4. One of the best openings to a presentation I’ve seen is at the beginning of The DaVinci Code where the Robert Langdon character is addressing his audience in Paris about the relevance of symbols. No words are shown in his presentation, which is flashing behind him, just well-timed questions and comments coinciding with relevant images being displayed. His audience is totally captivated and fully engaged. I wish I was there to hear the entire presentation!

    Presenters, please remember… your audience can read!

    • If audiences can read then how come that so many speakers read their slides to their audiences? Denise I like your comment at the end. Certainly there is value in reading something on occasion. But how often presenters seem to think that many words make great learning or that reading from a slide makes better learning. In contrast sometimes no words or the telling of stories stories carry more weight

      Recently I did a five hour workshop and later returned to my slides to see what percentage had no words, how many had images with only 2-3 words, how many had words without images and things like that. I summarized the percentages and now try to improve on my earlier record. Of course some presentations need more words depending on the purpose of the presentation. But if we need to give information why not duplicate it or post it on the Internet? I also watch other speakers carefully (including preachers) and try to learn from superb communicators and their books or talks. This is a lifelong process. Sadly I wonder if I some speakers don’t even think about this.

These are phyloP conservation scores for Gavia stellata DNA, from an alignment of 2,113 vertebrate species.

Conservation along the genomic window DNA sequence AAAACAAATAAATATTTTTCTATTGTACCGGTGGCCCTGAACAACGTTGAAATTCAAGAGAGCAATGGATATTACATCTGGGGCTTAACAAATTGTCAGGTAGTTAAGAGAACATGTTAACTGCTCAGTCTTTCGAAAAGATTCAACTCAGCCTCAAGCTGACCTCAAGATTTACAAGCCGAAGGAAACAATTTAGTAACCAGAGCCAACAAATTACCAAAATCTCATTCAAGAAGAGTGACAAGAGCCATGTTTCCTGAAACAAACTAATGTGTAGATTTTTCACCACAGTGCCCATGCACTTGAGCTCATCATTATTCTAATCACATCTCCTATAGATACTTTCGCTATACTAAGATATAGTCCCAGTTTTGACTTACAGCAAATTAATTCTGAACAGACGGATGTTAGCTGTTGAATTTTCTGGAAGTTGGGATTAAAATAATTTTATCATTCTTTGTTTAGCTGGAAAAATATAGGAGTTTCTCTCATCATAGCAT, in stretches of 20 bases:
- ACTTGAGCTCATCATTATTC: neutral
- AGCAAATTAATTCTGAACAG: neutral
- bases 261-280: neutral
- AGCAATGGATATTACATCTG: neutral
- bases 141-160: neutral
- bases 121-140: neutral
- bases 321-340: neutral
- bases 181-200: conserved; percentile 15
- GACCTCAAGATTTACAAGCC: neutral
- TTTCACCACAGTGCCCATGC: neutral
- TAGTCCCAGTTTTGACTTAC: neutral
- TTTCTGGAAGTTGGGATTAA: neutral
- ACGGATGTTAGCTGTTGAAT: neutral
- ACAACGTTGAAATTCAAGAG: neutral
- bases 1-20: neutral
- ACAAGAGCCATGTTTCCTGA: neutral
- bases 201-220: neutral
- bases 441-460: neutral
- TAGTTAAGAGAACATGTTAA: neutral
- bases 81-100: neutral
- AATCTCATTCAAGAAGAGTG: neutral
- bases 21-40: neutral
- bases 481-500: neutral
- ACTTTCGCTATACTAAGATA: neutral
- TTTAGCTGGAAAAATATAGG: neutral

• Duane Hanson
        • April 11th, 2012

        Some speakers, like Steve Jobs, are tremendously effective with a minimalist approach to Powerpoint. Other speakers, like David Barton, are very effective, reading lots of long quotes in their presentations. I’m not sure that there is a one-size-fits-all strategy.